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This chapter studies wooden reinforcements for earth constructions. Analysing vernacular houses from Castile, Spain, I discovered this reinforcement and started to compare its performance with other traditional bracings for earth construction. At present, approximately over 30% of the world’s population still live in earth houses, 50% of which are in the third world countries. This is why it is so important to understand how earthwork constructions behave. Most importantly, for the rehabilitation and preservation of existing World Heritage Sites, also there is a great need to construct new buildings in developed countries under the criteria of sustainability and developing countries because of housing shortages and lack of materials. The main failure of earth constructions is because of the low tensile resistance of the earth, causing walls to detach in the corners under horizontal loads. This chapter analyses a vernacular wooden reinforcement from Castile, Spain: its history, composition, construction and structural behaviour. It compares it with earth constructions without reinforcements, using a unique model under the same conditions. This makes a qualitative and quantitative comparison possible. The conclusions can be applied to rehabilitation or construction of new-build depending on the loads, distances and height, which can be a security condition or a vital necessity.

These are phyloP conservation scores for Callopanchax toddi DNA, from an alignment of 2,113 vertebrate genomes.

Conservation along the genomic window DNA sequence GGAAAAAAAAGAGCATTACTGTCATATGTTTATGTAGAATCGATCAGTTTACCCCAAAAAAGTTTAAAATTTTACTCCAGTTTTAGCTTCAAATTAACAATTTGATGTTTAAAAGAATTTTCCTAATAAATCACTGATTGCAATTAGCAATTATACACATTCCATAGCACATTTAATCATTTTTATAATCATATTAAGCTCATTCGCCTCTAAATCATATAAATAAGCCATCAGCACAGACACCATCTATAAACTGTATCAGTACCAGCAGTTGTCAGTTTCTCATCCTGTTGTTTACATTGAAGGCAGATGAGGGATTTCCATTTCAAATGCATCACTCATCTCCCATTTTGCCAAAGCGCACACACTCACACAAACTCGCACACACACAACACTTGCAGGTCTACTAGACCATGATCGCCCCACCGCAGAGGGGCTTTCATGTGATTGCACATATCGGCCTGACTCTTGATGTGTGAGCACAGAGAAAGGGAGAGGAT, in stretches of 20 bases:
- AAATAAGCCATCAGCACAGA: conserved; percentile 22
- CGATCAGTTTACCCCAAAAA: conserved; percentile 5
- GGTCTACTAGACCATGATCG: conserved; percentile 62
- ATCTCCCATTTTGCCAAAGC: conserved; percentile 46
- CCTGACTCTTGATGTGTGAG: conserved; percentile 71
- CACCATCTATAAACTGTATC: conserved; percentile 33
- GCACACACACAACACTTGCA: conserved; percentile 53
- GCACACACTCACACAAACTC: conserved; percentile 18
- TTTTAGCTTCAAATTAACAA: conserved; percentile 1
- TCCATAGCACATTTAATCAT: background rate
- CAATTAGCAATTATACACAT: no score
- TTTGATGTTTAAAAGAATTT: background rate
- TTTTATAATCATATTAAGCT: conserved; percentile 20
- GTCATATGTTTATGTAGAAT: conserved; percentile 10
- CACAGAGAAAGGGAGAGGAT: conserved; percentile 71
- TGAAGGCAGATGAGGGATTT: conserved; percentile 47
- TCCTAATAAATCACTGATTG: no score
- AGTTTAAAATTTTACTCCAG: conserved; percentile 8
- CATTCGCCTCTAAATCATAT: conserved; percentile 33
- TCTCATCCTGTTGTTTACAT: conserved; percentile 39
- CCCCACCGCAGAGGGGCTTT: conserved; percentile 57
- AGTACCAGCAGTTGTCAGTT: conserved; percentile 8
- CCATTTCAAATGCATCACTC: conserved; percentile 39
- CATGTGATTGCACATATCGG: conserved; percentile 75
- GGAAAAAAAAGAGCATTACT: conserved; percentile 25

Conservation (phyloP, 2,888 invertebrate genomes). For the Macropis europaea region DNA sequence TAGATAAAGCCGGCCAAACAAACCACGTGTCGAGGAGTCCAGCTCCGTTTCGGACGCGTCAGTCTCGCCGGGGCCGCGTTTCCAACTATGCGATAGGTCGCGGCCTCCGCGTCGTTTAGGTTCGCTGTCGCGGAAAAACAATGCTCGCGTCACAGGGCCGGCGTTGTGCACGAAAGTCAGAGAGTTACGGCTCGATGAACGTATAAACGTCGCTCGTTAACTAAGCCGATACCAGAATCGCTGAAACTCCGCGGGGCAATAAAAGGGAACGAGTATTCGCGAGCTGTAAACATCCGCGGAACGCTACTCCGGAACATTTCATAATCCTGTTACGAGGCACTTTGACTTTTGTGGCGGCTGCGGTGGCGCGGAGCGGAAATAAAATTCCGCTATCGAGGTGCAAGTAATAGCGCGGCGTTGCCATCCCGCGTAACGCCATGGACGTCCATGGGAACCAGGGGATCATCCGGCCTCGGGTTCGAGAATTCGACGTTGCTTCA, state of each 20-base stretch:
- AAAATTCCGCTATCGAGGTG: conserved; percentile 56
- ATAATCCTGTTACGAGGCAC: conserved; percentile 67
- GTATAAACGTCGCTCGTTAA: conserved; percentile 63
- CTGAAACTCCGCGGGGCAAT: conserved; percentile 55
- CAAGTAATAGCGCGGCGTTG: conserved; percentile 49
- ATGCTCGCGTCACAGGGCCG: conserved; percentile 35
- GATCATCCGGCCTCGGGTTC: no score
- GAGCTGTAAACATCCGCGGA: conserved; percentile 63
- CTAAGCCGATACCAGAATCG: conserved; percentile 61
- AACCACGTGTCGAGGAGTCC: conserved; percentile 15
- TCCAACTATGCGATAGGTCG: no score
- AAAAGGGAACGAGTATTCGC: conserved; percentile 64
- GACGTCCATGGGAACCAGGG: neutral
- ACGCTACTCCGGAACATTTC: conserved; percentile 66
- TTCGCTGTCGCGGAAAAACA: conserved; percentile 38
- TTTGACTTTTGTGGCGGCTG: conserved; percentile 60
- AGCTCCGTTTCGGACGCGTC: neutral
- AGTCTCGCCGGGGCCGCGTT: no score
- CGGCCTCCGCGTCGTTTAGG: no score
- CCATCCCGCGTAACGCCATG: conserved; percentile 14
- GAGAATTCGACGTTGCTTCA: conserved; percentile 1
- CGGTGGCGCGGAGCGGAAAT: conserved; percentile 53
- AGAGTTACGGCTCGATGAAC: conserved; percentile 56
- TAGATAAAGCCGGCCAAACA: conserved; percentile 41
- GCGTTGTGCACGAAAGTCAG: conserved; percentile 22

Keywords: wooden, round pole timber, wooden bracing, vernacular construction

1. Introduction

In Spain, earth constructions have been in existence since before the arrival of the Romans [1], and the remains of an earth wall from the ninth century B.C. have been found in the substrata which dates it before the Iberians. They are more numerous in the south and central regions of the peninsula where the soil conditions are conducive to their construction. Earth wall structures were prolific across a wide spectrum of building types, from fortifications and public buildings to residential dwellings. In compression, earth as a construction material performs well structurally, but has a low tensile strength. Therefore it is important to mould, shape and condition the material to avoid tension and work in compression. In addition, the need for massively thick earthen wall sections and underperformance in their connections means that any horizontal movement (seismic activity and wind loading) could be exceptionally perilous to occupants if the risk of collapse is not considered.